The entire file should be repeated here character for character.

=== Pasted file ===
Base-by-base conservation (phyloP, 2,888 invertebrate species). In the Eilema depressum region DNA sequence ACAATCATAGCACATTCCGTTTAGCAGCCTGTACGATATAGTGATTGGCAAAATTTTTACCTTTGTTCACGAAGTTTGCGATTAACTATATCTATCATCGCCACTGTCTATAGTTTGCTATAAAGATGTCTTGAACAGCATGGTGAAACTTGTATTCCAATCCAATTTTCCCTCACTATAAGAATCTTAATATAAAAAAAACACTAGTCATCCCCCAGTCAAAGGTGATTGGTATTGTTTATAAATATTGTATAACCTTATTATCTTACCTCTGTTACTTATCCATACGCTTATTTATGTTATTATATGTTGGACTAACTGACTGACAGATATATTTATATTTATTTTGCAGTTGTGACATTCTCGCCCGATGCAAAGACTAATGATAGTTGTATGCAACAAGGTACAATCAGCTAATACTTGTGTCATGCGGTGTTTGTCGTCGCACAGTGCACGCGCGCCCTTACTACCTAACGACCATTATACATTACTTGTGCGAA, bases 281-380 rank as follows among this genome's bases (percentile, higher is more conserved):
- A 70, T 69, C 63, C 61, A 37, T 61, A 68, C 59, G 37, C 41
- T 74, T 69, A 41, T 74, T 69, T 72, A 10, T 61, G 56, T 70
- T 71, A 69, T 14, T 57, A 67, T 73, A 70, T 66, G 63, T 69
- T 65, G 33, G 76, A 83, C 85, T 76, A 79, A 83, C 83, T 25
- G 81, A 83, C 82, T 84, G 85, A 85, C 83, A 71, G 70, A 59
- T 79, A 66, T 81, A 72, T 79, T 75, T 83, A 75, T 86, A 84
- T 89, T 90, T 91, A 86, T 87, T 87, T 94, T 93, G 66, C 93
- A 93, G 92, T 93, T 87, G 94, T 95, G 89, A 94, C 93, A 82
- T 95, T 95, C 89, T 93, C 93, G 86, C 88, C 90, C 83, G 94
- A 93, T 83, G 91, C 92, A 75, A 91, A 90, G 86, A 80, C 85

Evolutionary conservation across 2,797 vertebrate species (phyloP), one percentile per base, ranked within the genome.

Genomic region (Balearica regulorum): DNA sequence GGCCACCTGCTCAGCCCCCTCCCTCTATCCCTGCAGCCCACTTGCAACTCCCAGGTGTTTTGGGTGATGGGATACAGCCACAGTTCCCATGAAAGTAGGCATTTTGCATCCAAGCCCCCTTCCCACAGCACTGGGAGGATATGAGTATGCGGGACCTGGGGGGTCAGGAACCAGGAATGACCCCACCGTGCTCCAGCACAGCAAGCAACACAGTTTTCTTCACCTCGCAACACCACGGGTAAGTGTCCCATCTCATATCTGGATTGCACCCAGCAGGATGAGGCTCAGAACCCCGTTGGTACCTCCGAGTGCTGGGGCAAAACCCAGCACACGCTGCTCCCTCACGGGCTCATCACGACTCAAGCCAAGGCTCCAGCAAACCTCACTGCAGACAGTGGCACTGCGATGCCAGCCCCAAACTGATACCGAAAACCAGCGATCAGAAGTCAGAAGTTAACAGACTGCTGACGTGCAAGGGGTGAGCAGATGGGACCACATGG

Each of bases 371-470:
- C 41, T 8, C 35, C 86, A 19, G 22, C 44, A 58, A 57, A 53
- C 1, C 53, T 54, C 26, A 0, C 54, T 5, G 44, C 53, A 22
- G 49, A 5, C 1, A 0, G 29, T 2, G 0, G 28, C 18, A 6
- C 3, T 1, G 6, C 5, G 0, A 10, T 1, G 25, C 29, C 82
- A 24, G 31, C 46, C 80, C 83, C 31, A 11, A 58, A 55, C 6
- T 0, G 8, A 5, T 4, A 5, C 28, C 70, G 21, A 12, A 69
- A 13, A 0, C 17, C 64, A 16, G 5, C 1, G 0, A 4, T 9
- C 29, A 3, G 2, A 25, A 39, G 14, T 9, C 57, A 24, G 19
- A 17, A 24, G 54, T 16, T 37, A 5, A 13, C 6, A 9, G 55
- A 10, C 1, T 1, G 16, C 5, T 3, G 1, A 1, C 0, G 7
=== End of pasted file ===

Base-by-base conservation (phyloP, 2,888 invertebrate species). In the Eilema depressum region DNA sequence ACAATCATAGCACATTCCGTTTAGCAGCCTGTACGATATAGTGATTGGCAAAATTTTTACCTTTGTTCACGAAGTTTGCGATTAACTATATCTATCATCGCCACTGTCTATAGTTTGCTATAAAGATGTCTTGAACAGCATGGTGAAACTTGTATTCCAATCCAATTTTCCCTCACTATAAGAATCTTAATATAAAAAAAACACTAGTCATCCCCCAGTCAAAGGTGATTGGTATTGTTTATAAATATTGTATAACCTTATTATCTTACCTCTGTTACTTATCCATACGCTTATTTATGTTATTATATGTTGGACTAACTGACTGACAGATATATTTATATTTATTTTGCAGTTGTGACATTCTCGCCCGATGCAAAGACTAATGATAGTTGTATGCAACAAGGTACAATCAGCTAATACTTGTGTCATGCGGTGTTTGTCGTCGCACAGTGCACGCGCGCCCTTACTACCTAACGACCATTATACATTACTTGTGCGAA, bases 281-380 rank as follows among this genome's bases (percentile, higher is more conserved):
- A 70, T 69, C 63, C 61, A 37, T 61, A 68, C 59, G 37, C 41
- T 74, T 69, A 41, T 74, T 69, T 72, A 10, T 61, G 56, T 70
- T 71, A 69, T 14, T 57, A 67, T 73, A 70, T 66, G 63, T 69
- T 65, G 33, G 76, A 83, C 85, T 76, A 79, A 83, C 83, T 25
- G 81, A 83, C 82, T 84, G 85, A 85, C 83, A 71, G 70, A 59
- T 79, A 66, T 81, A 72, T 79, T 75, T 83, A 75, T 86, A 84
- T 89, T 90, T 91, A 86, T 87, T 87, T 94, T 93, G 66, C 93
- A 93, G 92, T 93, T 87, G 94, T 95, G 89, A 94, C 93, A 82
- T 95, T 95, C 89, T 93, C 93, G 86, C 88, C 90, C 83, G 94
- A 93, T 83, G 91, C 92, A 75, A 91, A 90, G 86, A 80, C 85

Evolutionary conservation across 2,797 vertebrate species (phyloP), one percentile per base, ranked within the genome.

Genomic region (Balearica regulorum): DNA sequence GGCCACCTGCTCAGCCCCCTCCCTCTATCCCTGCAGCCCACTTGCAACTCCCAGGTGTTTTGGGTGATGGGATACAGCCACAGTTCCCATGAAAGTAGGCATTTTGCATCCAAGCCCCCTTCCCACAGCACTGGGAGGATATGAGTATGCGGGACCTGGGGGGTCAGGAACCAGGAATGACCCCACCGTGCTCCAGCACAGCAAGCAACACAGTTTTCTTCACCTCGCAACACCACGGGTAAGTGTCCCATCTCATATCTGGATTGCACCCAGCAGGATGAGGCTCAGAACCCCGTTGGTACCTCCGAGTGCTGGGGCAAAACCCAGCACACGCTGCTCCCTCACGGGCTCATCACGACTCAAGCCAAGGCTCCAGCAAACCTCACTGCAGACAGTGGCACTGCGATGCCAGCCCCAAACTGATACCGAAAACCAGCGATCAGAAGTCAGAAGTTAACAGACTGCTGACGTGCAAGGGGTGAGCAGATGGGACCACATGG

Each of bases 371-470:
- C 41, T 8, C 35, C 86, A 19, G 22, C 44, A 58, A 57, A 53
- C 1, C 53, T 54, C 26, A 0, C 54, T 5, G 44, C 53, A 22
- G 49, A 5, C 1, A 0, G 29, T 2, G 0, G 28, C 18, A 6
- C 3, T 1, G 6, C 5, G 0, A 10, T 1, G 25, C 29, C 82
- A 24, G 31, C 46, C 80, C 83, C 31, A 11, A 58, A 55, C 6
- T 0, G 8, A 5, T 4, A 5, C 28, C 70, G 21, A 12, A 69
- A 13, A 0, C 17, C 64, A 16, G 5, C 1, G 0, A 4, T 9
- C 29, A 3, G 2, A 25, A 39, G 14, T 9, C 57, A 24, G 19
- A 17, A 24, G 54, T 16, T 37, A 5, A 13, C 6, A 9, G 55
- A 10, C 1, T 1, G 16, C 5, T 3, G 1, A 1, C 0, G 7